A lucid dream is when you’re asleep and dreaming, and aware that you’re dreaming. You’re able to recognize your emotions and thoughts as the dream takes place. Often, you’re able to control the lucid dream. You may be able to change the environment, people, or storyline. This type of dream of control could potentially reduce anxiety and nightmares.
What Are Lucid Dreams?
Have you ever started dreaming and suddenly realized that you were in a dream? Have you ever managed to gain control over your dream narrative? If your answer to these is “yes,” you’ve experienced what is called lucid dreaming.
When you sleep, your brain cycles through rapid eye movement (REM) sleep and non-REM sleep. Non-REM sleep includes three separate stages. During non-REM, your brain waves, heartbeat, and eye movements gradually slow down.
In REM sleep, your brain is extremely active. Your heart rate and eye movements also increase. Lucid dreaming, like most dreams, usually happens during REM sleep. In a lucid dream, you know that you’re dreaming. You’re aware of your awareness during the dream state.
In the last 20 years, psychophysiologist Dr. Stephen LaBerge has become the pioneer of lucid dreaming research. Not only did he invent one of the most popular lucid dreaming techniques, but he has led many scientific studies on the subject. LaBerge’s work has helped researchers discover therapeutic benefits of lucid dreaming. It may be useful in treating conditions like PTSD, recurring nightmares, and anxiety.
Interestingly, lucid dreaming may be associated with narcolepsy, a clinical sleep disorder that causes people to fall asleep quickly at any point during the day. Many people with this condition report having extremely vivid, strange dreams that feel true to real life. The reason behind vivid night dreams in those with narcolepsy may be related to the stage of sleep called REM, or rapid-eye movement. A person with narcolepsy often enters this deep dream stage very quickly, which means he or she has the chance to experience a vivid dream in a short amount of time.
How to Experience Lucid Dreaming
About half of all people have experienced one or more lucid dreams in their lifetime. However, having frequent lucid dreaming is rare — less than 20% of people have lucid dreams at least once a month. There are some techniques that you can attempt to increase your chances of experiencing a lucid dream.
In general, lucid dreaming techniques train your mind to notice your own consciousness. They’re also designed to help you regain or maintain consciousness as you enter REM sleep.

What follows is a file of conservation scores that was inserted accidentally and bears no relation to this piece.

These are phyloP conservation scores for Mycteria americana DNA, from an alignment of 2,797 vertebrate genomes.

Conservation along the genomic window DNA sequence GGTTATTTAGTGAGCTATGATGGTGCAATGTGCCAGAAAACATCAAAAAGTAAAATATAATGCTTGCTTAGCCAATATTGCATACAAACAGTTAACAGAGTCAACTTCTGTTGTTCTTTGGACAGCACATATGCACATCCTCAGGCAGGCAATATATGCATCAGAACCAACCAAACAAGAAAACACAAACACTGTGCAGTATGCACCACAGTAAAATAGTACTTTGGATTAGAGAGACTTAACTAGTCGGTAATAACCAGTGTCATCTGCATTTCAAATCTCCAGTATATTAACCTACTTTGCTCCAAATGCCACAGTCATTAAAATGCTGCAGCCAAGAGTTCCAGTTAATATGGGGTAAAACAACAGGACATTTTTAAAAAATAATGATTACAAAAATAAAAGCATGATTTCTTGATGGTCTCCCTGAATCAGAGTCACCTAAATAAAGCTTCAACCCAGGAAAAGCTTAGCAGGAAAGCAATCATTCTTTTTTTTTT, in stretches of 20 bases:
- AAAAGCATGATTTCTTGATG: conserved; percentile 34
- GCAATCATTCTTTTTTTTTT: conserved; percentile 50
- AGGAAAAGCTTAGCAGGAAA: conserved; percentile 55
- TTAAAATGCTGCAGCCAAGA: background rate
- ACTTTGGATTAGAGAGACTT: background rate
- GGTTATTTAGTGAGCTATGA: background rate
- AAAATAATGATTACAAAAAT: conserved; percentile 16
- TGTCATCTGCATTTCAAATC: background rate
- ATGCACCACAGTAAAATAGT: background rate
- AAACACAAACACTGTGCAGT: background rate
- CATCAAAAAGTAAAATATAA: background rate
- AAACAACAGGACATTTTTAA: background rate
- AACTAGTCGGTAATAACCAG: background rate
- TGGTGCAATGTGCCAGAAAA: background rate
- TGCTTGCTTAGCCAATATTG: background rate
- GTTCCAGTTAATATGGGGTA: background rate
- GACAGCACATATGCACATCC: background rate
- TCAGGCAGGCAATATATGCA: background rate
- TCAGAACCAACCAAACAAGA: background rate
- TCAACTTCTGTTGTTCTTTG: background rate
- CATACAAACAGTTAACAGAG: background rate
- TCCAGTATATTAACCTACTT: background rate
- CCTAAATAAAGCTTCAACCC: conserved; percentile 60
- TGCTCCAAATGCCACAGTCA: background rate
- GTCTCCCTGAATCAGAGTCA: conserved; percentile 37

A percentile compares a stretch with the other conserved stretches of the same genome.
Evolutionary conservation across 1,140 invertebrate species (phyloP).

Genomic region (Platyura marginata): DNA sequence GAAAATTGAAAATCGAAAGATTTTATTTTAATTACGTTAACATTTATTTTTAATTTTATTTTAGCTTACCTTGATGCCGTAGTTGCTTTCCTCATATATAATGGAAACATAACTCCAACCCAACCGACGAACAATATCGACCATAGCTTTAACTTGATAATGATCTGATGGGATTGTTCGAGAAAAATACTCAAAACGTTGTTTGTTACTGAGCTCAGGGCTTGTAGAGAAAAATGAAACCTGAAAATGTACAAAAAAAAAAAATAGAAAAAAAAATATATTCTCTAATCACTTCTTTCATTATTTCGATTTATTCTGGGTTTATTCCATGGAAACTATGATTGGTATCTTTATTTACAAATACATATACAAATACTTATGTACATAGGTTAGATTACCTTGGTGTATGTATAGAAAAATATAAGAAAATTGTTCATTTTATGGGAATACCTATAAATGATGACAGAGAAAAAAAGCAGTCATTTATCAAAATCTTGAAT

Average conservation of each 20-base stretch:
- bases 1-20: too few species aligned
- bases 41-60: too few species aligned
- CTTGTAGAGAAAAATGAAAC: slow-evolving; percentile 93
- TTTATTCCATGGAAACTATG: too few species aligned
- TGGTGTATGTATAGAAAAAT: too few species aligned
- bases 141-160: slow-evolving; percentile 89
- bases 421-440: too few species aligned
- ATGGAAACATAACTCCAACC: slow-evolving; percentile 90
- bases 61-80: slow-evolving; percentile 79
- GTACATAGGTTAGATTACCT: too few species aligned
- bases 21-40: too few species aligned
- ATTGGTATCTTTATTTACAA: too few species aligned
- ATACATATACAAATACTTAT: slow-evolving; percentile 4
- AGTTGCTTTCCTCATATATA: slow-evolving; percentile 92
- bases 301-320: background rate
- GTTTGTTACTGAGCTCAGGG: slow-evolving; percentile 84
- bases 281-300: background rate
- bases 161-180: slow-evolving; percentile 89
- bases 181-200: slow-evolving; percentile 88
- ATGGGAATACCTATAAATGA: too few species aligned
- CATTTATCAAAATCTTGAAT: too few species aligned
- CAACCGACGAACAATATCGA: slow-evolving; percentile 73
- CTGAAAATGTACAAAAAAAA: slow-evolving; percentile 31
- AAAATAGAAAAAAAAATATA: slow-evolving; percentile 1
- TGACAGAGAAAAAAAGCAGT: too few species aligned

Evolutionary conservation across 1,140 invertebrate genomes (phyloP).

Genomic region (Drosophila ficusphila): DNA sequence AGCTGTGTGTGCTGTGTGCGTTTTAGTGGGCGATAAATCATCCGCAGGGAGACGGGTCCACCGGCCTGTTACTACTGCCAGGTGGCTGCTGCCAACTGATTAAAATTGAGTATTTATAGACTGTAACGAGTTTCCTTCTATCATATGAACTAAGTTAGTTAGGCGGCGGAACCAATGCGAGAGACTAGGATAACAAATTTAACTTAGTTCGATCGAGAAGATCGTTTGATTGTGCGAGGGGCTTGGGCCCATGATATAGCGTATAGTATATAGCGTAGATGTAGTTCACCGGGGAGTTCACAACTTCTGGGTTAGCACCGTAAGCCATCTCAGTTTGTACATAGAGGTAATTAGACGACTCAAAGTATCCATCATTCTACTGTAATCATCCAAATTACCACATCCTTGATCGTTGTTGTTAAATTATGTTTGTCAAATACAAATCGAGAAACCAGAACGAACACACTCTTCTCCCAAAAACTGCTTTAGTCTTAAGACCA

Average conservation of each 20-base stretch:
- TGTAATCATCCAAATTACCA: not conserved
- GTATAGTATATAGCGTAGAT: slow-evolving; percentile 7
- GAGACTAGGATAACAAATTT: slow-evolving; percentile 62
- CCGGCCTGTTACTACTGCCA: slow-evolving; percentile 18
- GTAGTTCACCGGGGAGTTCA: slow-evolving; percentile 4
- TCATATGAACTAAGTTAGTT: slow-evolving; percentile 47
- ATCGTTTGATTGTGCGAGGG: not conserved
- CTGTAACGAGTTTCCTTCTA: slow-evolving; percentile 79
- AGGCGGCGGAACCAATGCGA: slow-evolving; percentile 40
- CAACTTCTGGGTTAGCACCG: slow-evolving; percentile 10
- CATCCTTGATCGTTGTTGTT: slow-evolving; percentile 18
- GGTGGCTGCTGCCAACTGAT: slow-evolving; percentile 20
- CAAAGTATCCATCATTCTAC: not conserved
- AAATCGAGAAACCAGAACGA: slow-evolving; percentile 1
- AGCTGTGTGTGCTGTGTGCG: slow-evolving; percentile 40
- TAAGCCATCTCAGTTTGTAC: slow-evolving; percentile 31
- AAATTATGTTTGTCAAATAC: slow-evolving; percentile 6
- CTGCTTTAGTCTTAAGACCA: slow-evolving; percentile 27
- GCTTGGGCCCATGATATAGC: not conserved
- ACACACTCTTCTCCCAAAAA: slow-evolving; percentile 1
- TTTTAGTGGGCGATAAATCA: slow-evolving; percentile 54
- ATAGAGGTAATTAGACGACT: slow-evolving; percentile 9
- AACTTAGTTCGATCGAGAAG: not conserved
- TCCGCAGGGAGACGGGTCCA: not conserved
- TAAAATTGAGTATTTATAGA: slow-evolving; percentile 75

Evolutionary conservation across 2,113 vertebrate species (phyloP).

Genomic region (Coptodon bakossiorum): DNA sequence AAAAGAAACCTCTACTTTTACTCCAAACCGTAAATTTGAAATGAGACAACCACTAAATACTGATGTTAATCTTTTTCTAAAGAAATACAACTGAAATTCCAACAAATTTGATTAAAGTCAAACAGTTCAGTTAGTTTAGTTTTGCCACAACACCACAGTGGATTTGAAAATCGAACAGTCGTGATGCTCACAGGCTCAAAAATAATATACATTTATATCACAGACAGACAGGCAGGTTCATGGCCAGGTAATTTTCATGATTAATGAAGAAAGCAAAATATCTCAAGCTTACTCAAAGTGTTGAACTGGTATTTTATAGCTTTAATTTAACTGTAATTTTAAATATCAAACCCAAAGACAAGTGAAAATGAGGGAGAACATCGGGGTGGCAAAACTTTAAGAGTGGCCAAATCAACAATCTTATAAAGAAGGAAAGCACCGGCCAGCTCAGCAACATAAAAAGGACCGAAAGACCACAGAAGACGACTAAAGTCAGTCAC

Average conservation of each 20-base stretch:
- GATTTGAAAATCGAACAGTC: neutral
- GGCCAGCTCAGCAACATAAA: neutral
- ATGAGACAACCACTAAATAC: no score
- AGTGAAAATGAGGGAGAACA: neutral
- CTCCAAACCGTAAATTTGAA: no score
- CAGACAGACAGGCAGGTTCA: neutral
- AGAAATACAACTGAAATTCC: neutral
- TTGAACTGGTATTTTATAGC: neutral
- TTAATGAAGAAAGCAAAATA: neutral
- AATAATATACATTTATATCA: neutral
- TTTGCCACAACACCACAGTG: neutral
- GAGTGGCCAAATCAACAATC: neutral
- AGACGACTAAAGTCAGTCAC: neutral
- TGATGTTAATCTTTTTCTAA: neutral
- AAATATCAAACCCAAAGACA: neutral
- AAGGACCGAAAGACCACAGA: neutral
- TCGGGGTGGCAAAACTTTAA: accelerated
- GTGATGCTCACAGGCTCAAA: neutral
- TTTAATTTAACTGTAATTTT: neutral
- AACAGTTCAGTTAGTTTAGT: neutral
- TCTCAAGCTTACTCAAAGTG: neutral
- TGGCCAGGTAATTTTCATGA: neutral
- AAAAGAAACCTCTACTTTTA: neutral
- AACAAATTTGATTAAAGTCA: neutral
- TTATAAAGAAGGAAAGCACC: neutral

Reality testing, or reality checking, is a form of mental training. This might involve verifying whether you are dreaming both in real life and during a dream. It increases metacognition by training your mind to notice your own awareness.
For instance, throughout the day, a person may want to ask themselves “am I dreaming right now?” as they try to make their hand pass through a solid wall. This technique relies on intention. In real life the wall will remain solid and impenetrable, while in a dream the hand will easily pass through.
Conducting these experiments repeatedly throughout the day may make it easier to remember to conduct them during a dream state, thus allowing the dreamer to gain awareness of the dream.
The following are common reality checks that people use to lucid dream:
- Breathing. This popular reality check involves pinching your nose and seeing if you can breathe. If you can still breathe, you’re dreaming.
- Time. If you’re dreaming, the time on a clock will constantly change. But if you’re awake, the time will barely change.
- Hands. Look at your hands. Do they look normal?
- Solid objects. Push your hand against a wall or table and see if it goes through.
- Mirrors. Check your reflection to see if it looks normal.
It’s recommended to pick one reality check and do it multiple times a day. This will train your mind to repeat the reality checks while dreaming, which can induce lucid dreaming.
Your level of metacognition is similar in your waking and dreaming states. So, higher metacognition when you’re awake could lead to higher metacognition when you’re dreaming.
This may be related to the brain’s prefrontal cortex, which plays a role in both reality testing and lucid dreaming. To enhance your metacognition, you can do reality tests while you’re awake.
Mnemonic Induction of Lucid Dreams (MILD)
In 1980, LaBerge created a technique called mnemonic induction of lucid dreams (MILD). It was one of the first methods that used scientific research to induce lucid dreams. MILD is based on a behavior called prospective memory, which involves setting an intention to do something later. In MILD, you make the intention to remember that you’re dreaming.
With mnemonic induction, a person must repeat to themselves, just before going to bed, a phrase such as “tonight, I will notice that I am dreaming,” so as to “program” themselves to achieve in-dream lucidity.
Wake Back to Bed (WBTB)
Wake back to bed (WBTB) involves entering REM sleep while you’re still conscious. There are several versions of WBTB, but one of the most common is to follow this pattern:
- Set an alarm for five hours after your bedtime
- Go to sleep as usual
- When the alarm goes off, stay up for 30 minutes, enjoying a quiet activity like reading
- Fall back asleep
Once awake, the person should aim to remain awake for a while, before going back to bed. This technique is supposed to immerse the sleeper immediately into REM, the phase of sleep during which they are more likely to experience a lucid dream. When you go back to sleep, you’ll be more likely to lucid dream.